Catching Up With “Ley Lines” : W.T. Frick’s “One & Three”

It occurs to me that I’ve been remiss in my responsibilities around these parts to keep you all up to date on the comings and goings of Ley Lines, the long-running visual/comics poetry ‘zine from Czap Books and Grindstone Comics that explores the intersections between this beloved medium of ours and other forms of art/culture by presenting a different cartoonist’s take on the work of somebody else with each issue, so we’re going to be playing a bit of catch-up around here in the coming days until I’m a) all caught up, and b) consequently feeling a lot less guilty. First up on this journey : Ley Lines #18, W.T. Frick’s One & Three, which came off the riso in late 2019.

Taking the form of a vicarious tour through a multi-media conceptual art show inspired by the works of legendary author Ursula K. Le Guin — specifically The Lathe Of Heaven — Frick’s immaculately-detailed realist illustrations are juxtaposed with text captions both heavy and sparse in equal measure, establishing a highly unusual rhythm to the work as a whole that keeps readers wonderfully, dare I say tantalizingly, off-balance throughout. All of which means, in short, that this is a highly experimental and unconventional entry in a series where such things are already taken as a matter of course.

It’s also — and this is the crucial part — quite beautiful and immersive, with Frick bringing you indirectly into her world in order to, for lack of a better term, lull you into Le Guin’s. One needn’t be terribly familiar with The Lathe Of Heaven — goodness know I’m not — in order to feel both siren-called toward it (which could very well be the whole point here) and reasonably familiar with, at the very least, its conceptual framework and concerns by the time all is said and done here, but this is by no means a linear exploration of its subject on Frick’s part. No, that’d be too easy and too dull. Rather, this is an examination of it from the perspective of an ambitious double remove : after all, attending a gallery show is by its very definition an exercise in observation, so when we, as readers, are observing those who are in turn observing the exhibition themselves, well — that’s reification squared.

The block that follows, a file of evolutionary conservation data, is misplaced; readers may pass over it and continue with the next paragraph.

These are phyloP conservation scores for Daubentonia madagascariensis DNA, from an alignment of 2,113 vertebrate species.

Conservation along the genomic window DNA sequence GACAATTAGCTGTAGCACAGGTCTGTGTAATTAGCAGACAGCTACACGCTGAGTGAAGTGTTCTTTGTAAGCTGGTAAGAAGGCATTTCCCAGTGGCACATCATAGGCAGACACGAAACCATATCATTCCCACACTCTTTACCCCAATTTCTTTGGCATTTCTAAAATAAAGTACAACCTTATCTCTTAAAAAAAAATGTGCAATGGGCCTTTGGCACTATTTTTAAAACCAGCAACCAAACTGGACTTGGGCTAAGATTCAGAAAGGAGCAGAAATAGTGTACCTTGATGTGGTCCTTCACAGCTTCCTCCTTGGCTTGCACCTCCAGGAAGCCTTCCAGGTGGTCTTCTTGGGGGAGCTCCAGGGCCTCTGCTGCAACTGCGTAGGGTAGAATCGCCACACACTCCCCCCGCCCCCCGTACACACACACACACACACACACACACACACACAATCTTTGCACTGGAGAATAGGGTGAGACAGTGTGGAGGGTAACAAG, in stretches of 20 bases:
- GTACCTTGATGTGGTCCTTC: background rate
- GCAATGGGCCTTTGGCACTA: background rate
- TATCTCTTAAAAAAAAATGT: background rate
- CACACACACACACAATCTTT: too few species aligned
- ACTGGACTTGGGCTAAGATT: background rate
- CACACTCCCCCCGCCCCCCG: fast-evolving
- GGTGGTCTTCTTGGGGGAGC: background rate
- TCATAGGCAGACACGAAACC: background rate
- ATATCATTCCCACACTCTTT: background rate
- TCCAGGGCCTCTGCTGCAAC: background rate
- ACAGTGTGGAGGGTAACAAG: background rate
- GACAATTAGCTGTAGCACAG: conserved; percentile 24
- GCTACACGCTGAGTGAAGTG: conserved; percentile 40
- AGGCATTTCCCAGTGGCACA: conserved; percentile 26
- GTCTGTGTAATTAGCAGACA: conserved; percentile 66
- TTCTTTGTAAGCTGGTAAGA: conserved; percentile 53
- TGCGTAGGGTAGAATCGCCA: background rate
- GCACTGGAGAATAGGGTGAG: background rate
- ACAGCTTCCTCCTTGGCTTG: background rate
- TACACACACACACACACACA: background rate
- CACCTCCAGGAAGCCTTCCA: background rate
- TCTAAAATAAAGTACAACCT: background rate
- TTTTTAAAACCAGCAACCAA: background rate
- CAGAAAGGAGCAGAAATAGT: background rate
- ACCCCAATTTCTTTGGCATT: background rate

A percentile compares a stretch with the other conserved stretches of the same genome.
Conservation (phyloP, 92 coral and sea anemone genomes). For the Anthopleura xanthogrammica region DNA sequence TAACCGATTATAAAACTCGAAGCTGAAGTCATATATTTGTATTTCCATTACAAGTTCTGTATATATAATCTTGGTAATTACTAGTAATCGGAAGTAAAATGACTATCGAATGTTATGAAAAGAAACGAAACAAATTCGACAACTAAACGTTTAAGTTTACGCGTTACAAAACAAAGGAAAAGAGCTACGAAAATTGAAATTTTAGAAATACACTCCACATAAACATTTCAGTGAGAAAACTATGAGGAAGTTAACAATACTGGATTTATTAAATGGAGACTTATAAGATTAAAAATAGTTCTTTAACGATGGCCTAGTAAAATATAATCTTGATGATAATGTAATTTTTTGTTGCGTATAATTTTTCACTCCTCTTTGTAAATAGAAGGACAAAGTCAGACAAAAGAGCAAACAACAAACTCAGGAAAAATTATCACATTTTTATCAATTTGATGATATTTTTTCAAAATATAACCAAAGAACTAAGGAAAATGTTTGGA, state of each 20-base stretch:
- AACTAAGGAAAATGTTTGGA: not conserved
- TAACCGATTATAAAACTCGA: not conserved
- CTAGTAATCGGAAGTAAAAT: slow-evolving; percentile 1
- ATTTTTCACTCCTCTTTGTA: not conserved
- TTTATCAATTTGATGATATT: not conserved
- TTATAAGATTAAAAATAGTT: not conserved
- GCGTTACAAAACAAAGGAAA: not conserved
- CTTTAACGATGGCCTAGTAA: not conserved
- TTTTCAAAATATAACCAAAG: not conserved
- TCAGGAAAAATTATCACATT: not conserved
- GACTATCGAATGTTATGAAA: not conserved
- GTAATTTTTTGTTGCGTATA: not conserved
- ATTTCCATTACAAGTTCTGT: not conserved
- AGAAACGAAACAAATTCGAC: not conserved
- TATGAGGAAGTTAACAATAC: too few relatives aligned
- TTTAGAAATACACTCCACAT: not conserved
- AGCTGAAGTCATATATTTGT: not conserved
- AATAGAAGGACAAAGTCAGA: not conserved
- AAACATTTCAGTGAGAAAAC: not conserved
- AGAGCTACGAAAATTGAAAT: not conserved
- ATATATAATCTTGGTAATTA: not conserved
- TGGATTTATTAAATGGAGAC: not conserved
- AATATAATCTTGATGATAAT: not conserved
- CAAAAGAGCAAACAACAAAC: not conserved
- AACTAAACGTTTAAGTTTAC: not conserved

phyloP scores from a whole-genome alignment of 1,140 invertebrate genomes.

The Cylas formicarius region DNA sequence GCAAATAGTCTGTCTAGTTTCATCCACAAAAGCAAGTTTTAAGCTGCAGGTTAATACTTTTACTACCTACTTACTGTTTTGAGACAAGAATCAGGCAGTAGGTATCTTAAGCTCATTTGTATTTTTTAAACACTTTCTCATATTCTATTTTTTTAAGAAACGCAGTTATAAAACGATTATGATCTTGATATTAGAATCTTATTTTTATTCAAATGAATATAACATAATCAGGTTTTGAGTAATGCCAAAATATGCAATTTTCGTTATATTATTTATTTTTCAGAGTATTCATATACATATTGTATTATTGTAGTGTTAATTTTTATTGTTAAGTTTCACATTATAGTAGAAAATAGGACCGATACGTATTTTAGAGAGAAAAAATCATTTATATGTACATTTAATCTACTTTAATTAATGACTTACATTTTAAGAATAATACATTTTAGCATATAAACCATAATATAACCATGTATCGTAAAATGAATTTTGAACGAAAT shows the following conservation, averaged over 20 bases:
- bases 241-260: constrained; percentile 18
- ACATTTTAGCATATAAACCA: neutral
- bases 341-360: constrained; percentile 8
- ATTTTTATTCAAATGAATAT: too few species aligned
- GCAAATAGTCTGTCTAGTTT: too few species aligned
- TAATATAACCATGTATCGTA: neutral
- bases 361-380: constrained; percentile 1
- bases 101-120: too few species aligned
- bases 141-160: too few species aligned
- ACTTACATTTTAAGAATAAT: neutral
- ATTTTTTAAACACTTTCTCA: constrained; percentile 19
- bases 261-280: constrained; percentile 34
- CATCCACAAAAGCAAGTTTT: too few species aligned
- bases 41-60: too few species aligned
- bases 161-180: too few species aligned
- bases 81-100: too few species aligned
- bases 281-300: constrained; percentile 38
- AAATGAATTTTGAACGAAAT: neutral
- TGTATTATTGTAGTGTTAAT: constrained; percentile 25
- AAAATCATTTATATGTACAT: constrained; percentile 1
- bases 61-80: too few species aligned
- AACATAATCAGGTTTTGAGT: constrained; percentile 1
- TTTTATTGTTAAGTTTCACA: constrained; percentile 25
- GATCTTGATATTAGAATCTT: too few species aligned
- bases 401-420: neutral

Compounding the effect further still, some of the art herein isn’t by Frick herself — although she’s offering her visual interpretation of it — but is, rather, by the likes of Louise Lawler, Ellsworth Kelly, Joseph Koseth, and even Tilda Swinton. It probably would be beneficial to have at least a passing familiarity with Le Guin’s original text in order to limn the connections between it and these works, sure, but again — I’m not prepared to say that’s a “make or break” deal. I emerged from the other side fairly confident in my having pieced most of this together, and the “blind spots” I went in with that still persist strike me now as being intriguing blank spaces I’d like to fill in rather than frustrating knowledge gaps. But perhaps I’m deluding myself?

It’s certainly been known to happen, so I’m not prepared to rule it out, but this is nevertheless a very inviting and tonally reverential look at various looks at Le Guin, a number of which are conscripted into said service rather than having been created with such aims in mind. Trust me when I say it only sounds confusing — if you drop your guard at the outset and allow yourself to go with Frick’s flow, it all feels quite true, and where I come from that means a hell of a lot more than making hard-and-fast, concrete sense.

Admittedly, this doesn’t exactly put me in an optimal position when it comes to determining whether or not Frick has achieved what she set out to do here, but comics poetry, like its literary equivalent, is all about individual interpretation, anyway. From where I’m sitting — as a voyeur twice-removed — I’m still processing the impressions that it left me with, and I never feel cheated or unfulfilled by art that takes me time to first process, and then process a reaction to.


One & Three is available for $6.00 from the Ley Lines storenvy site at

Review wrist check – Formex “Essence” automatic chronometer brown dial model riding a Formex blue strap.